Sent over by reader of 1967beetle.com, Brandon Barnard. It’s a cold morning here in Austin, TX. Jay and I were talking about this earlier. If you think about it, these old cars were designed for the cold weather. Just a slight bump of the key, and I was headed down the road this morning.
Are you seeing snow and ice in your area? Did you drive you ’67 Beetle to work today?
https://www.youtube.com/watch?v=ABcckOTVqao <– my preferred VW snow video :)
You work in tech, and you don’t know how to embed a video the right way? :)
I work in tech and don’t have time to grab YouTube’s embed code. :) Also, I wasn’t sure if your WP comments config allows for embedded HTML!
It does, yes. I need to write a code based tutorial for users..
I’ve seen this video before and thought it was pretty cool but I thought it was interesting as to why VW chose to use a 67 VW to film a dramatization of a really bad snow storm that took place in 1970, to make a commercial about a 74 VW ? Hey Marius, what is the title of that video ?
Love the VW snow plow video! I was in New England during the memorable storm of ’78 and, in my ’67 bug, delivered about 300 newspapers on my motor delivery route. It was just me and the snow plows in the wee hours that morning!
Ryan, it’s ‘Very cool” literally!
When I had my ’67 Beetle back in the ’70’s, I thought nothing of taking it to Mammoth Lakes or into Yosemite in the winter. The rear weight over the tires gives amazing traction. I went a lot of places other guys needed four wheel drive to do.
p.s. Lobster claw seatbelt works perfectly. Thanks.
Awesome! I love hearing these stories! They’re definitely cold weather cars. Mine loves to start up real quick when cold…and a little slower when warm.
I keep mine out of the slush now, but it made many 44-mile round trips to work in all winter conditions. I’ve said if I strapped skis to the front wheels, there’s no place the Bug wouldn’t go in winter. Heater is another matter – I wore insulated coveralls and ski gloves, and kept an ice scraper on the passenger seat so I could drive and scrape the inside of the windshield as ice formed. Then little light crystals would float through the interior like it was snowing inside the car. Gotta love it.
In Boise Idaho during the winter of ’84 we got pummeled by multiple snow storms. There was more than a foot on every road and snow plows had piled the crap head high in some places. Residential streets had un-plowed roads for many days. Later the temps dropped to almost 20 below in the late hours. But folks still wanted their pizzas delivered. So that is what I did. In my ’67 while almost every one else was grounded. With a trusty set of chains, engine weight in the back, and no radiator to freeze, the car had no problems getting through.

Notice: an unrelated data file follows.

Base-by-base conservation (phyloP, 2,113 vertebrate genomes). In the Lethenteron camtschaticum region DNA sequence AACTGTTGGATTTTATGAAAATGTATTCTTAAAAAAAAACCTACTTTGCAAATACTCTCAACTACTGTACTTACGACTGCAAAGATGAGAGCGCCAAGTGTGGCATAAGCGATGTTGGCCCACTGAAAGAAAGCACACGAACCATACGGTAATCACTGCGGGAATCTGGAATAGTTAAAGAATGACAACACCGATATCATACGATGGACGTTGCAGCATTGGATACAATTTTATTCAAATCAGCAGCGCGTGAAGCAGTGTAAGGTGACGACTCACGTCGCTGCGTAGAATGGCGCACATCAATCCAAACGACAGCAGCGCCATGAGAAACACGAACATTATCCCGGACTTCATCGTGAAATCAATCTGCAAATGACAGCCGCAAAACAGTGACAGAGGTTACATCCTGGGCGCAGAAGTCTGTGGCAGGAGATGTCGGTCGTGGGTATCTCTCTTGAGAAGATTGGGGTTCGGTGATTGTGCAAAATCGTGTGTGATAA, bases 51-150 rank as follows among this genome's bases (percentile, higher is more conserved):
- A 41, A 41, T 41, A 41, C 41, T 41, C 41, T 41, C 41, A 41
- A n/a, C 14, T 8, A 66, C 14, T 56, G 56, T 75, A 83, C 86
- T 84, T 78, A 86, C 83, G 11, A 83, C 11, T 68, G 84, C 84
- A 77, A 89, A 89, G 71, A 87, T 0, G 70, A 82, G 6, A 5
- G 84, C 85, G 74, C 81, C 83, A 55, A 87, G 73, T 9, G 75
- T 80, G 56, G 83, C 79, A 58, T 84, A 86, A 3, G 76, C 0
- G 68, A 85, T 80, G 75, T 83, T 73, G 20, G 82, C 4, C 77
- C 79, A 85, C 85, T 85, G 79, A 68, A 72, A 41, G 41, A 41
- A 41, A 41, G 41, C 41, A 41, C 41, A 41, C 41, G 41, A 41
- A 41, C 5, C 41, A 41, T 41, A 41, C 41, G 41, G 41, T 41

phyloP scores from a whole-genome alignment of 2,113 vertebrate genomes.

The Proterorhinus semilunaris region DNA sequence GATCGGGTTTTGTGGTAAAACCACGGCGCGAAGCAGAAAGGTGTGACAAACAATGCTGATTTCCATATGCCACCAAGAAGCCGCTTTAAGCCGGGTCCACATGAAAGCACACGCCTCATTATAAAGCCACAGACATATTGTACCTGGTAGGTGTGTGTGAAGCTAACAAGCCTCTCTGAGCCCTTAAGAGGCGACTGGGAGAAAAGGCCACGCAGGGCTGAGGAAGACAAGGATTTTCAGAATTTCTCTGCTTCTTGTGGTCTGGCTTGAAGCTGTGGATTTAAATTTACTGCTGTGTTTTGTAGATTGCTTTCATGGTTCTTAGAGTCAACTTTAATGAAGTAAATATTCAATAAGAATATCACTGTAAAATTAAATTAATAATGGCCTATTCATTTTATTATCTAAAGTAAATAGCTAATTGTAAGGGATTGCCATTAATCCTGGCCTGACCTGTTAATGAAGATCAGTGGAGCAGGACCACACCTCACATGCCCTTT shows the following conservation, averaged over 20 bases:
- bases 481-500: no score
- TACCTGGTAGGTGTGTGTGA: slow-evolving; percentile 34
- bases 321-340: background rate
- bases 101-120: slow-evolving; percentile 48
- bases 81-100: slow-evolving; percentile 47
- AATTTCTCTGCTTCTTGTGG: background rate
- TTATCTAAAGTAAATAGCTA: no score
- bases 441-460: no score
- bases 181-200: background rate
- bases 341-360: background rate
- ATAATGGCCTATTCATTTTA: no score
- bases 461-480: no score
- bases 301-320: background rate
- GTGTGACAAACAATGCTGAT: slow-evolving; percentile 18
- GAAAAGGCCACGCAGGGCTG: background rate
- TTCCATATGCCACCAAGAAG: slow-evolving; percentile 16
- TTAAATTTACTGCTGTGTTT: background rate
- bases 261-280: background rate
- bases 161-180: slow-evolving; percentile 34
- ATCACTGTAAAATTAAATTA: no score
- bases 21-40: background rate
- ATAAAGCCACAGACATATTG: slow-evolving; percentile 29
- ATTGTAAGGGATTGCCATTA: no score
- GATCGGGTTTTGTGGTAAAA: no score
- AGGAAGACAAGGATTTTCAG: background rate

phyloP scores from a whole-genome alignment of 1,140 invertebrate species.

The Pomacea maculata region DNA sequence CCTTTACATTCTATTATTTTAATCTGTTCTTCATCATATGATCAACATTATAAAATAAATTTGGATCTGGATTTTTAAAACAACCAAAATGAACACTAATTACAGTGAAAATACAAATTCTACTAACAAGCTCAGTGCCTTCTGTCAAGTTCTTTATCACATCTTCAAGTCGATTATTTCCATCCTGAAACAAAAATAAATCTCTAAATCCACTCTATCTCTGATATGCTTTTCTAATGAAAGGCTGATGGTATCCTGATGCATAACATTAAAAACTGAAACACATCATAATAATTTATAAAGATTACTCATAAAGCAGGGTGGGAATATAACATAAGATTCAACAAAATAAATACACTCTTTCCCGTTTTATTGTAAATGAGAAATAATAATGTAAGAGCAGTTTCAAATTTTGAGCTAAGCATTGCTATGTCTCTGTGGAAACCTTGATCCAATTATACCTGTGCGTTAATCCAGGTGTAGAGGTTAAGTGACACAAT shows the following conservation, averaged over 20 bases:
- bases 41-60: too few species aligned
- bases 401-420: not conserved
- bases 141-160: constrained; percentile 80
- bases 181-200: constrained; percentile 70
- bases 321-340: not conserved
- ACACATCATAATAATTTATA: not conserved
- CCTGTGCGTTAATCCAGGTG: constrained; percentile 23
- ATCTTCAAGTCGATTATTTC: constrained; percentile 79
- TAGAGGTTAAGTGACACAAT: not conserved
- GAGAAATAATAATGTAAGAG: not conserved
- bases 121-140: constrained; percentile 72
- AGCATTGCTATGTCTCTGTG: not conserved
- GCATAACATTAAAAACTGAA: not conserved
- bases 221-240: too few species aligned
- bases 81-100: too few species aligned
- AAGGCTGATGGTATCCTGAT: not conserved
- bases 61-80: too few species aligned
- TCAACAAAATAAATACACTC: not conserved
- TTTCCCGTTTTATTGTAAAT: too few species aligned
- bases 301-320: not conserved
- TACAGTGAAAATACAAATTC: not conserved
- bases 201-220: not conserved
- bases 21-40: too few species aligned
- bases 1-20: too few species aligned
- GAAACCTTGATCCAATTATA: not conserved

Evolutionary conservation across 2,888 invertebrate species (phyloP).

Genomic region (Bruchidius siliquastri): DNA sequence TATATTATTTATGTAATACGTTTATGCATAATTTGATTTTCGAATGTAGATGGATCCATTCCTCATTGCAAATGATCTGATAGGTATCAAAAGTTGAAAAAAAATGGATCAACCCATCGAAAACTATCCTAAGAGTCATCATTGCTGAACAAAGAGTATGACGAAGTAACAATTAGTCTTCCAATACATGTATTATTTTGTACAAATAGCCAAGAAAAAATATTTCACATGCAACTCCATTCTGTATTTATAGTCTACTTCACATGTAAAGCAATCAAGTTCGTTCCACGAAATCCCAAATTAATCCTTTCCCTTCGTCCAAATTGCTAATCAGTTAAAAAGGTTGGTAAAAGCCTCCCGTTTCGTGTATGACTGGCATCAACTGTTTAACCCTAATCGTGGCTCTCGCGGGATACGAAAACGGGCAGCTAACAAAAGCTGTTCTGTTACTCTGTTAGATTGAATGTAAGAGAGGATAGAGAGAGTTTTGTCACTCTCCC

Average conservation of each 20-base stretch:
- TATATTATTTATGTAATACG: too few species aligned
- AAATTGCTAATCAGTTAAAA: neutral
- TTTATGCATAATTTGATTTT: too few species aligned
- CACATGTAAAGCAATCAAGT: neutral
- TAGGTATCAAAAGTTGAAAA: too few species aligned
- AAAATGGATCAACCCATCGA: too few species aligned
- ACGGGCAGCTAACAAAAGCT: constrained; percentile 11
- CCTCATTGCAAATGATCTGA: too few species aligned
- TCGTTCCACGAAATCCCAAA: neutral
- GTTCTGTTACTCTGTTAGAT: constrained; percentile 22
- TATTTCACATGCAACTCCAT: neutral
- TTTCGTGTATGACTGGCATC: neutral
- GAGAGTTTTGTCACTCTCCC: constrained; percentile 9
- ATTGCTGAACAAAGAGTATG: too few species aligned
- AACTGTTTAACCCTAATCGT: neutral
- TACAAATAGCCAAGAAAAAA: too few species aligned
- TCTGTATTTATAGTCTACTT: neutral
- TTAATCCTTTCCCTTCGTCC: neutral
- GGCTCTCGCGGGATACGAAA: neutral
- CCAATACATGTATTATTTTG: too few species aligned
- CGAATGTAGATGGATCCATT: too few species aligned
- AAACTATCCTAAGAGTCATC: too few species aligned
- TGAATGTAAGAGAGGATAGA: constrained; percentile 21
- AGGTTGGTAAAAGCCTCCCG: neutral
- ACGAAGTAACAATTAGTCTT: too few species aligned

Thanks for the story!
Carburetor Ice: A winter time malady that one can occasionally experience with the Volkswagen engine/carburetor installation is carburetor icing. Those steeped in aviation mechanics or pilots are quite aware of this phenomenon-less likely the Volkswagen owner/driver. Aviation discovered the occurrence of icing in the induction system early on. Many aircraft have experienced the necessity of a forced landing due to carburetor icing, sometimes with disastrous results. There are several types of carburetor icing relating to aircraft piston engines, the two that likely occurs in the Volkswagen is the subject here. Fuel evaporation ice occurs when fuel is injected into the airstream from the carburetor throttle, as in float carburetors. The other type Throttle ice forms on the rear side throttle when the throttle is partially closed. The airflow across the throttle has a cooling affect on fuel air charge. Moisture freezes in this low pressure area and collects as ice on the low side (Volkswagen neck of intake manifold directly below carburetor). Fortunately throttle ice rarely occurs above a temperature of 38 degrees Fahrenheit. However in general, carburetor icing can form at most any temperature 32 to 70 Degrees Fahrenheit under certain atmospheric conditions-high humidity being a major condition. In small aircraft engines a carburetor heat control is provided, to direct warm air around the carburetor to melt the ice and or prevent it from forming especially during throttle closed conditions such as landing. The Volkswagen engine (1967) has something vaguely similar, the air cleaner pre heat flaps in both snouts of the air cleaner. However it warrants to bear in mind, that for the first few minutes of operating the engine, there is only Cold air flowing from around the cylinders and through the pre heat flaps and down into the carburetor/throat. I have experienced carburetor ice in many diverse locations, Norfolk, Virgina, Albany Georgia, North West Florida and other locations, it can occur anywhere. However the most severe was in the United Kingdom, noted for much moisture/humidity at times. Many times while working on my 67 in conjunction with running the engine, it would form ice on the intake manifold neck, about 6 inches worth, coating the entire circumference of the manifold. It would eventually kill the engine. On one occasion while driving to work early one morning, after about 600 feet and onto the main road, my trusty engine quit dead. The throttle valve was frozen partially open and ice coating the intake manifold throat. It took about twenty minutes to recover enough to proceed on. Information sources: Airframe/Poweplant Mechanics Poweplant handbook, Cessna 150 owner’s manual, personal experience as pilot /aviation mechanic and Volkswagen owner.
Sir Quinn, What will be the remedy for this “Carb Ice” situation?
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